United States leads charge to discredit U.N.

Arrogance: Like other empires, America believes it can write its own rules for its dealings with other nations.

August 08, 1999|By Phyllis Bennis

IT WAS EMINENTLY predictable. Just weeks after the end of NATO's bombing campaign, U.S. officials are blaming the United Nations for NATO's failure to restore peace in Kosovo and the rest of Yugoslavia.

It wasn't until the bombing failed to stop the ethnic cleansing in Kosovo that Washington and its NATO allies grudgingly allowed a role for the once-excluded U.N. The bombing devastated Yugoslavia and shored up support for Slobodan Milosevic. So, it turned out that the United States and its allies needed the U.N. to orchestrate the deal for ending the air war, withdrawing Yugoslav troops and creating an international protectorate in Kosovo.

But it was clear from the beginning that part of the U.S. strategy was to set up the U.N. (already denied adequate resources, personnel and authority) as the fall guy for the not-so-peaceful conclusion of the Yugoslavia war. The United States rejected any U.N. role in decision making about military action. But now Washington holds the U.N. accountable for the messy aftermath of the U.S.-NATO war.

Chairman of the Joint Chiefs of Staff Gen. Henry H. Shelton and Secretary of Defense William S. Cohen focused their recent testimony before the Senate Armed Services Committee on condemning the U.N.

"We need to put as much pressure as possible on the U.N. to do more," said Cohen. Adding to the accusations, the committee's chair, Sen. John W. Warner, complained that "the United Nations moves very slowly to assume its responsibilities."

What the officials ignored, among other the things, is that thanks largely to the miserliness of the United States and its NATO allies, the U.N.'s High Commissioner for Refugees has received only $140 million of the $400 million needed to rebuild homes for the returning Kosovar refugees.

The New York Times reported that "only 150 police officers of a projected 3,110-member international force are in Kosovo," and one can almost see the shaking heads of disapproval at the U.N.'s failure. But the real problem is that the members of the volunteer force of more than 3,000 must be individually recruited and sent to Kosovo by separate governments around the world. This is largely because of U.S. opposition to the creation of a standing U.N. rapid-deployment force that could, under the direction of the secretary general, move into crisis zones to act as peacekeepers.

The Clinton administration refuses to help rebuild Serbia's bomb-devastated infrastructure so long as Milosevic remains in power, and it is pressuring other NATO members to do the same. This means that while Kosovo, with its largely Albanian population, will receive millions in reconstruction money, the rest of Serbia will get nothing. As this situation causes ethnic tensions to rise, the U.N.'s task will become more daunting, and Washington's position is likely to make the mission's failure much more likely.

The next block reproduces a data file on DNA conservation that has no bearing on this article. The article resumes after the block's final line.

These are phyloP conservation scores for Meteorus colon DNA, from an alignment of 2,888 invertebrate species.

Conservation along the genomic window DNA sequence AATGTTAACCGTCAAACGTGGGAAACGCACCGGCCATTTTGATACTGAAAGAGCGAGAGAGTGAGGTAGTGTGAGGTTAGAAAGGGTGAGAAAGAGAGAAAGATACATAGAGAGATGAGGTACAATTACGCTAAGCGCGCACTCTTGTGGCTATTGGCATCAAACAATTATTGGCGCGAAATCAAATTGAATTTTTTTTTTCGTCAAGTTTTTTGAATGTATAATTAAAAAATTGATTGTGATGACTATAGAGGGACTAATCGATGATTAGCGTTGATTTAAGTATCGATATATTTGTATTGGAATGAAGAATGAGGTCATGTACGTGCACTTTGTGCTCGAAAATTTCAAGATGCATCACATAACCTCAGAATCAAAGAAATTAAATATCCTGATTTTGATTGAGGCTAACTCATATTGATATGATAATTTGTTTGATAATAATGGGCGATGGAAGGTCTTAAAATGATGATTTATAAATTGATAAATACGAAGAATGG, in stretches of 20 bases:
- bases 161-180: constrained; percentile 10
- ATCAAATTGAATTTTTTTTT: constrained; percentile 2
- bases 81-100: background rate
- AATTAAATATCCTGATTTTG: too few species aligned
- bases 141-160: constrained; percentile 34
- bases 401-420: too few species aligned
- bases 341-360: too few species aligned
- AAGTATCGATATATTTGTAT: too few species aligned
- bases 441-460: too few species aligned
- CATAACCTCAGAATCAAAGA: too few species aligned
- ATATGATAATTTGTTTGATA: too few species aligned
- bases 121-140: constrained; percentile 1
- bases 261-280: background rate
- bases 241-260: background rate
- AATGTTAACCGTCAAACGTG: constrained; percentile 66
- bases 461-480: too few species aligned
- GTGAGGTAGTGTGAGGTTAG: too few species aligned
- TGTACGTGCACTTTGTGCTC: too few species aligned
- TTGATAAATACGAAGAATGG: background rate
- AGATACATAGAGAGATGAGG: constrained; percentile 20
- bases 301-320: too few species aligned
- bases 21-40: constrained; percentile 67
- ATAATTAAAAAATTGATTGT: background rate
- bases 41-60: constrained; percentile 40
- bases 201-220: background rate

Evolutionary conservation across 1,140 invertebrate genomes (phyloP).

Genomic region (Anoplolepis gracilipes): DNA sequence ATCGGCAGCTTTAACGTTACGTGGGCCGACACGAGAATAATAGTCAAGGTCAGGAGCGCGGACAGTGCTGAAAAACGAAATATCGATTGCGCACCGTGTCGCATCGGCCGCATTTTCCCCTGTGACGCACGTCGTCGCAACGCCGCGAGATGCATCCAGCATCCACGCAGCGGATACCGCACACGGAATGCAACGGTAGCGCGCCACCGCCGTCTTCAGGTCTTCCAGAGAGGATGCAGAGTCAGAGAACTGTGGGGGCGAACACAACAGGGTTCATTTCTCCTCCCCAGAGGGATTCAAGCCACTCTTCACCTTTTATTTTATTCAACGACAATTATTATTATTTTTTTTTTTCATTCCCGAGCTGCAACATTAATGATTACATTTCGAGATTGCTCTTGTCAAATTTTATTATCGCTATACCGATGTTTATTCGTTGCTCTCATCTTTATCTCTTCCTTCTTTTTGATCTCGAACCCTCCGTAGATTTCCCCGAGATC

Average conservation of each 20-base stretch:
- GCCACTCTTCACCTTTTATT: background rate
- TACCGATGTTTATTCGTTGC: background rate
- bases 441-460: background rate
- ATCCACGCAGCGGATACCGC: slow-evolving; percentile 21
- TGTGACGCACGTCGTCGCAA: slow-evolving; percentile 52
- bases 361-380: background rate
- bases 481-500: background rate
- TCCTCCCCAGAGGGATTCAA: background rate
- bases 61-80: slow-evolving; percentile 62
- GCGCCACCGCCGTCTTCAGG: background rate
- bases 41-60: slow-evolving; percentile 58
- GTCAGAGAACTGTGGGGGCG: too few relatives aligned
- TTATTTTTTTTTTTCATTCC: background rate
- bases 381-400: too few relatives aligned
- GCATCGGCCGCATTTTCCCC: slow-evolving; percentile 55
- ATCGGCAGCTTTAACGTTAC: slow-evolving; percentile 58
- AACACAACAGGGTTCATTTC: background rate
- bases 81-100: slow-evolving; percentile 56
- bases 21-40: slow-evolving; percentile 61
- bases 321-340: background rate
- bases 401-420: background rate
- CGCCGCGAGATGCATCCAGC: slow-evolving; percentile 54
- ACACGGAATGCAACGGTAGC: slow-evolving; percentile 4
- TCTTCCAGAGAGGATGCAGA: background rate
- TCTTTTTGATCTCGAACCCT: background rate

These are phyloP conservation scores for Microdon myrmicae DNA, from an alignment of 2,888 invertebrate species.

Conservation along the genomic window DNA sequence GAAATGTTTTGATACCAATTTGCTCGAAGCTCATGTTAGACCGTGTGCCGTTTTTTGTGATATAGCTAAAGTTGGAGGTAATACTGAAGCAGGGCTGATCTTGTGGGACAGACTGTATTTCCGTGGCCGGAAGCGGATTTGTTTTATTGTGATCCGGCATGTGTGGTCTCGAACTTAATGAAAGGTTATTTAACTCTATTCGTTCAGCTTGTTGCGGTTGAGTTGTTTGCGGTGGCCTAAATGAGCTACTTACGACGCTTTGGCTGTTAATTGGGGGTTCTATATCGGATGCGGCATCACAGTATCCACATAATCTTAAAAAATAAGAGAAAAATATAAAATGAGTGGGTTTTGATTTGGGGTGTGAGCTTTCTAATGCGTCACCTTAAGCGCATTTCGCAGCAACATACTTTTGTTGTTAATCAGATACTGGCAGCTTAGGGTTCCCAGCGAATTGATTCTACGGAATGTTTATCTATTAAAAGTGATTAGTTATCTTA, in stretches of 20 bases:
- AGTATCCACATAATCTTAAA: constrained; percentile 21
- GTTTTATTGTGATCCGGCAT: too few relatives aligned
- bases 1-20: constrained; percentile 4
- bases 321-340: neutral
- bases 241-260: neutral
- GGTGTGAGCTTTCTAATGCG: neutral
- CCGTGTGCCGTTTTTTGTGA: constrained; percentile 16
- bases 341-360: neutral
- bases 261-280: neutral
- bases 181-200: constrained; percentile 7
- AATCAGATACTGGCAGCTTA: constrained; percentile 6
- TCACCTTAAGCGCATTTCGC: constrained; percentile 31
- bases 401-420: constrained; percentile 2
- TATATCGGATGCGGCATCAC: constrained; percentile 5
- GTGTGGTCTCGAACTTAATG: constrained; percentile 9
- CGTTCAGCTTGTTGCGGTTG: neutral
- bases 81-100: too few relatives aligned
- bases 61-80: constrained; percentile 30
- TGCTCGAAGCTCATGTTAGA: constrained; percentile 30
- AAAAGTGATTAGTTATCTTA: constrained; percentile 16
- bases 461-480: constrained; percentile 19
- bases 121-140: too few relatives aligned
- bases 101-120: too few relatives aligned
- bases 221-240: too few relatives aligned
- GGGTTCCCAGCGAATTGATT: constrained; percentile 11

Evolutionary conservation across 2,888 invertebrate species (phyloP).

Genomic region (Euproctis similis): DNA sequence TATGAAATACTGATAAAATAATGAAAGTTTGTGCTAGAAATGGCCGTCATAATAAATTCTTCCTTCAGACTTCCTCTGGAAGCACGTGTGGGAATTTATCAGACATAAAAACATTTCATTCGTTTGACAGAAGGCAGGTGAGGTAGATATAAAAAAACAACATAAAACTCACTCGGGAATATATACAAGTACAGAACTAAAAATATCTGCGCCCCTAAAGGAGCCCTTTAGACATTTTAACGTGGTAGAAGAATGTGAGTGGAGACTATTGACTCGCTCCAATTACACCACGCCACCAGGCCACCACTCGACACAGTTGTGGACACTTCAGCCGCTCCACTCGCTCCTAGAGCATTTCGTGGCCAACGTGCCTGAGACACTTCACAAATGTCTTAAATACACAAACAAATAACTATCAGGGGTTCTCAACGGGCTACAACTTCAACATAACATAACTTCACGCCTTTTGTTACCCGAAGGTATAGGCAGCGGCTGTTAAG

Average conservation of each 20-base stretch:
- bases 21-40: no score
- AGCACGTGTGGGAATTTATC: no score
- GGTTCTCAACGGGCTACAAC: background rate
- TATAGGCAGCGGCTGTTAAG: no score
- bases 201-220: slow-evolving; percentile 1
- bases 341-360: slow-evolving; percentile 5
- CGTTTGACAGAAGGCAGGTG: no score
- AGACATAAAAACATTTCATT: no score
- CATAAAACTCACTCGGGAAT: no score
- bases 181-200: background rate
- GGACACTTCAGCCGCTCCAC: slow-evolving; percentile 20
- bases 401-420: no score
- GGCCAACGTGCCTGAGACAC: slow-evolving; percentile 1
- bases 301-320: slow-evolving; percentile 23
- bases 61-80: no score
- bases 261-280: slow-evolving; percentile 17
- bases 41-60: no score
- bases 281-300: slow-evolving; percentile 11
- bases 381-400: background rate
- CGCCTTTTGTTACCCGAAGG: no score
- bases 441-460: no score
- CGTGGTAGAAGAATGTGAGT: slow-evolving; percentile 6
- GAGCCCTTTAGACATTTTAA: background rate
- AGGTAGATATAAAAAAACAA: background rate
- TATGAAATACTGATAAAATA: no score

The Clinton administration refuses to recognize how much it needs the U.N. for any hope of achieving a more peaceful world. The United States violated the U.N. charter by using NATO, a military alliance, to authorize its air war against Yugoslavia instead of placing the issue before the United Nations. Widespread human rights violations -- such as those that occurred in Kosovo -- might, indeed, necessitate the consideration of international intervention, even within a sovereign state. But only the U.N. is entitled to make such a determination.

Fear of a possible veto by other Security Council members does not give the United States and Britain the right to do an end run around the U.N.'s primacy in matters of international peace and security. By acting solo, the United States trumpets its contempt for other nations.

So, what's going on here? Why is Washington leading the charge to discredit and undermine the U.N. and international law even further, now that NATO's unauthorized war in Yugoslavia is over?

It's an old story -- the story of a strategically unchallenged dominion, at the apogee of its power and influence, rewriting the global rules for how to manage its empire. The Greeks did it a couple of thousand years ago. Thucydides described how the lands conquered to ensure stability for Greece's golden age would be governed by laws wholly different from those of the Athenians' tranquil (if slavery-dependent) democracy at home. So, too, the Roman empire. During the past couple centuries, the sun-never-sets-on-us British empire did the same thing. And now, having achieved once unimaginable heights of military, economic and political power, Washington takes its turn.

Baltimore Sun Articles
|
|
|
Please note the green-lined linked article text has been applied commercially without any involvement from our newsroom editors, reporters or any other editorial staff.